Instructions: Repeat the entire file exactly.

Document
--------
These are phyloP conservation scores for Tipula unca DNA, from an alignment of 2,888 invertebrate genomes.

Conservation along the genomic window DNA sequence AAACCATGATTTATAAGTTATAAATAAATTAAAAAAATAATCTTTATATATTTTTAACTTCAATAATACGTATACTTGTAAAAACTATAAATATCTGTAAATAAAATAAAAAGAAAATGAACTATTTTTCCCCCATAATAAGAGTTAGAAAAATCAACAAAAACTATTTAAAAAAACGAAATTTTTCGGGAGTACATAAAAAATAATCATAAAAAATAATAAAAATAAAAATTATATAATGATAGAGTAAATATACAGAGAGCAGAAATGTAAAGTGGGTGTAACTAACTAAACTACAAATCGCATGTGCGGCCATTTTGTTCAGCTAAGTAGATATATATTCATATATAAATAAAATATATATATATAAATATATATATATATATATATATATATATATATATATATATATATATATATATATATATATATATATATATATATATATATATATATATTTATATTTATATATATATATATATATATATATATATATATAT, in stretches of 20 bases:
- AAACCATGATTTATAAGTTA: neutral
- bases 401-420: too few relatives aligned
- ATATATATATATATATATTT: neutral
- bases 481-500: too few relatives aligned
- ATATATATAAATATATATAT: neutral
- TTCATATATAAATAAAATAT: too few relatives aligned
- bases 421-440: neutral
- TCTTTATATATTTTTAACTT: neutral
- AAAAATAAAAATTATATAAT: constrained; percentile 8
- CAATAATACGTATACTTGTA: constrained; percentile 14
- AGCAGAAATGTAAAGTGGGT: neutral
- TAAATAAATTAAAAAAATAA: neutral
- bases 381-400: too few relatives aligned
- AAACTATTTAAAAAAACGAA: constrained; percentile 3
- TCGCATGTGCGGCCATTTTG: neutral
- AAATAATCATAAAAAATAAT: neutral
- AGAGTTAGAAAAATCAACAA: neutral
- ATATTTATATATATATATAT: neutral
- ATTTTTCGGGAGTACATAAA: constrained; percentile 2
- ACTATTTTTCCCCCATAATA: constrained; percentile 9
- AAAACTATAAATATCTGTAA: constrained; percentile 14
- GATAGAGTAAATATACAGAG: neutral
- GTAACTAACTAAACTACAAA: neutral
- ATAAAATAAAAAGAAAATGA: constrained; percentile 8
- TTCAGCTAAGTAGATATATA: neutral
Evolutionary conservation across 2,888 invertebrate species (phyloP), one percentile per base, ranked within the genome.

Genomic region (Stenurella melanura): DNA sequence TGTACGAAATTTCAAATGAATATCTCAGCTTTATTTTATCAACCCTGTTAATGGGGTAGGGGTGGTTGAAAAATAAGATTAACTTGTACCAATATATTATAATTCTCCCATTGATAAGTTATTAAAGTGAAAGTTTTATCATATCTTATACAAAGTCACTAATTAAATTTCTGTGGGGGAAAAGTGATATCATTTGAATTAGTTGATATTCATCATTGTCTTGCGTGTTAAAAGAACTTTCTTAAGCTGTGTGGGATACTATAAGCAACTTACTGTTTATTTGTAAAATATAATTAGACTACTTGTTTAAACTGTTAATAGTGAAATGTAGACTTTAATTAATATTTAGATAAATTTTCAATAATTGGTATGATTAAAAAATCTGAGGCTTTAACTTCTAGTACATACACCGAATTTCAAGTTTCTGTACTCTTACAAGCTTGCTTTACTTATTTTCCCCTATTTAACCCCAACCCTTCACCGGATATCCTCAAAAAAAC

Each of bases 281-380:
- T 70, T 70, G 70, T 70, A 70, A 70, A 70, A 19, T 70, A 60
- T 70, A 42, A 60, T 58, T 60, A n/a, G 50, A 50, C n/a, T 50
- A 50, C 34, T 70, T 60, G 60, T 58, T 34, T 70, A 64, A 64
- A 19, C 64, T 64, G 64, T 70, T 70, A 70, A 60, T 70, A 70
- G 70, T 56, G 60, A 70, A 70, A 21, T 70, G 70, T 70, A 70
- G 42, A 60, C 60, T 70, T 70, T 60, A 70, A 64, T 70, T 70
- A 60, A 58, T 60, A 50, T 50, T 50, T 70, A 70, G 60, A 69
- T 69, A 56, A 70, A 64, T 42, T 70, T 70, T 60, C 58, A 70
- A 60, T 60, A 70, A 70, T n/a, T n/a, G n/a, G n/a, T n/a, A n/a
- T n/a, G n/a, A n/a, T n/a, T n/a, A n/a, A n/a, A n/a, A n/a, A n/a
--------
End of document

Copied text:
These are phyloP conservation scores for Tipula unca DNA, from an alignment of 2,888 invertebrate genomes.

Conservation along the genomic window DNA sequence AAACCATGATTTATAAGTTATAAATAAATTAAAAAAATAATCTTTATATATTTTTAACTTCAATAATACGTATACTTGTAAAAACTATAAATATCTGTAAATAAAATAAAAAGAAAATGAACTATTTTTCCCCCATAATAAGAGTTAGAAAAATCAACAAAAACTATTTAAAAAAACGAAATTTTTCGGGAGTACATAAAAAATAATCATAAAAAATAATAAAAATAAAAATTATATAATGATAGAGTAAATATACAGAGAGCAGAAATGTAAAGTGGGTGTAACTAACTAAACTACAAATCGCATGTGCGGCCATTTTGTTCAGCTAAGTAGATATATATTCATATATAAATAAAATATATATATATAAATATATATATATATATATATATATATATATATATATATATATATATATATATATATATATATATATATATATATATATATATATATATTTATATTTATATATATATATATATATATATATATATATATAT, in stretches of 20 bases:
- AAACCATGATTTATAAGTTA: neutral
- bases 401-420: too few relatives aligned
- ATATATATATATATATATTT: neutral
- bases 481-500: too few relatives aligned
- ATATATATAAATATATATAT: neutral
- TTCATATATAAATAAAATAT: too few relatives aligned
- bases 421-440: neutral
- TCTTTATATATTTTTAACTT: neutral
- AAAAATAAAAATTATATAAT: constrained; percentile 8
- CAATAATACGTATACTTGTA: constrained; percentile 14
- AGCAGAAATGTAAAGTGGGT: neutral
- TAAATAAATTAAAAAAATAA: neutral
- bases 381-400: too few relatives aligned
- AAACTATTTAAAAAAACGAA: constrained; percentile 3
- TCGCATGTGCGGCCATTTTG: neutral
- AAATAATCATAAAAAATAAT: neutral
- AGAGTTAGAAAAATCAACAA: neutral
- ATATTTATATATATATATAT: neutral
- ATTTTTCGGGAGTACATAAA: constrained; percentile 2
- ACTATTTTTCCCCCATAATA: constrained; percentile 9
- AAAACTATAAATATCTGTAA: constrained; percentile 14
- GATAGAGTAAATATACAGAG: neutral
- GTAACTAACTAAACTACAAA: neutral
- ATAAAATAAAAAGAAAATGA: constrained; percentile 8
- TTCAGCTAAGTAGATATATA: neutral
Evolutionary conservation across 2,888 invertebrate species (phyloP), one percentile per base, ranked within the genome.

Genomic region (Stenurella melanura): DNA sequence TGTACGAAATTTCAAATGAATATCTCAGCTTTATTTTATCAACCCTGTTAATGGGGTAGGGGTGGTTGAAAAATAAGATTAACTTGTACCAATATATTATAATTCTCCCATTGATAAGTTATTAAAGTGAAAGTTTTATCATATCTTATACAAAGTCACTAATTAAATTTCTGTGGGGGAAAAGTGATATCATTTGAATTAGTTGATATTCATCATTGTCTTGCGTGTTAAAAGAACTTTCTTAAGCTGTGTGGGATACTATAAGCAACTTACTGTTTATTTGTAAAATATAATTAGACTACTTGTTTAAACTGTTAATAGTGAAATGTAGACTTTAATTAATATTTAGATAAATTTTCAATAATTGGTATGATTAAAAAATCTGAGGCTTTAACTTCTAGTACATACACCGAATTTCAAGTTTCTGTACTCTTACAAGCTTGCTTTACTTATTTTCCCCTATTTAACCCCAACCCTTCACCGGATATCCTCAAAAAAAC

Each of bases 281-380:
- T 70, T 70, G 70, T 70, A 70, A 70, A 70, A 19, T 70, A 60
- T 70, A 42, A 60, T 58, T 60, A n/a, G 50, A 50, C n/a, T 50
- A 50, C 34, T 70, T 60, G 60, T 58, T 34, T 70, A 64, A 64
- A 19, C 64, T 64, G 64, T 70, T 70, A 70, A 60, T 70, A 70
- G 70, T 56, G 60, A 70, A 70, A 21, T 70, G 70, T 70, A 70
- G 42, A 60, C 60, T 70, T 70, T 60, A 70, A 64, T 70, T 70
- A 60, A 58, T 60, A 50, T 50, T 50, T 70, A 70, G 60, A 69
- T 69, A 56, A 70, A 64, T 42, T 70, T 70, T 60, C 58, A 70
- A 60, T 60, A 70, A 70, T n/a, T n/a, G n/a, G n/a, T n/a, A n/a
- T n/a, G n/a, A n/a, T n/a, T n/a, A n/a, A n/a, A n/a, A n/a, A n/a